I want to alert our readers that our sister-company, BMED Press LLC, recently announced a forthcoming book release, “The Theoretical Interpretation Of Electroencephalography (EEG): The Important Role of Spontaneous Resting EEG and Vigilance” by Gerald Ulrich, M.D. This book is anticipated to ship in May 2013. For a limited time, this book can be pre-ordered […]
A clinical trial of an Alzheimer’s disease treatment developed at MIT has found that the nutrient cocktail can improve memory in patients with early Alzheimer’s disease. The results confirm and expand the findings of an earlier trial of the nutritional supplement, which is designed to promote new connections between brain cells.
Scientists trying to understand why some people excel — whether as world-class athletes, virtuoso musicians, or top CEOs — have discovered that these outstanding performers have unique brain characteristics that make them different from other people. A study published in May in the journal Cognitive Processing found that 20 top-level managers scored higher on three measures — the Brain Integration Scale, Gibbs’s Socio-moral Reasoning questionnaire, and an inventory of peak experiences.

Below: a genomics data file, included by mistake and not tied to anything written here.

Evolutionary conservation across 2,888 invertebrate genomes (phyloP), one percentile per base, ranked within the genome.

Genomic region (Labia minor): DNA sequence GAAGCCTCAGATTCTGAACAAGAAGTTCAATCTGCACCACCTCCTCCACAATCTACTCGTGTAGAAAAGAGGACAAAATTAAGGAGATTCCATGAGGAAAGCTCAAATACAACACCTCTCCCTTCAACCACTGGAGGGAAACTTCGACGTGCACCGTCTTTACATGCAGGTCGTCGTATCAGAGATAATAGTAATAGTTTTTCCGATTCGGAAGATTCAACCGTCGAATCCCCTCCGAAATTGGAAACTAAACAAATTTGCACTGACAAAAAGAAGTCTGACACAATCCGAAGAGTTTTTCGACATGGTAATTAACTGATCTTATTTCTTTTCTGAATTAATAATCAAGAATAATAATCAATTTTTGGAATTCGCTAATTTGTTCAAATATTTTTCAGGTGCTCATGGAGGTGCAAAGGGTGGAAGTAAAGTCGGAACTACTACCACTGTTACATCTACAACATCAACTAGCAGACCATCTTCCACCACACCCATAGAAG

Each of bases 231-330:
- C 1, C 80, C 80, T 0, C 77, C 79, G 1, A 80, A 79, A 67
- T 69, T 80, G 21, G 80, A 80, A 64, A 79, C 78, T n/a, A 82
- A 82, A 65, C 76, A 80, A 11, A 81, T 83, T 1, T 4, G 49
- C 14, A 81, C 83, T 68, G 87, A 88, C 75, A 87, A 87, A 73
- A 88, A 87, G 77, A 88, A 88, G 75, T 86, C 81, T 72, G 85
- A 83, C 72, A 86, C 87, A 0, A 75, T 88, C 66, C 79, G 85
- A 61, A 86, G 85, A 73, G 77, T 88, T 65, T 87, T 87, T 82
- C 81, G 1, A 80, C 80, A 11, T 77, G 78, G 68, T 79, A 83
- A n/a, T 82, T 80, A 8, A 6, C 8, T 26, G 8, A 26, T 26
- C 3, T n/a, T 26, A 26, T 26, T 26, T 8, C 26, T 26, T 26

Dr. Alan Fisher provides a review of Dr. Rex Cannon’s new book, Low Resolution Brain Electromagnetic Tomography (LORETA): Basic Concepts and Clinical Applications (released February 2012).
Epilepsy is common in children with autism spectrum disorders (ASD). A new study indicates their epilepsy is surprisingly photosensitive as well. Since photosensitive epilepsies can be triggered by flickering lights, the self-stimulatory behavior of ASD children, such as hand flapping in front of the face, has the potential to dramatically increase the risk of inducing photosensitive seizures.
Before she could seek to convince the world that her computer model of a key brain circuit explains a fundamental, 80-year-old mystery of neuroscience with potential relevance to Parkinson’s disease, Stephanie Jones sought to convince Christopher Moore. The new Brown neuroscience professors are now close collaborators, but when they first started talking about the beta oscillations of the cortex, Moore thought Jones was plain wrong, if not a bit nuts.
During sleep, our perception of the environment decreases. However the extent to which the human brain responds to surrounding noises during sleep remains unclear. In a study published this week in Proceedings of the National Academy of Sciences (PNAS), researchers from University of Liège (Belgium) used brain imaging to study responses to sounds during sleep. In this study, the research team led by Dr Thanh Dang-Vu and Prof. Pierre Maquet (Cyclotron Research Center, University of Liège) shows that brain activity induced by sounds during sleep closely depends on brain waves that constitute our sleep.
Researchers at the National Institutes of Health have discovered in mice a molecular trigger that initiates myelination, the process by which brain cell networks are reinforced with an insulating material called myelin that speeds their ability to transmit messages. The myelination process is an essential part of brain development. Myelin formation is necessary for brain cells to communicate and it may contribute to development of skills and learning.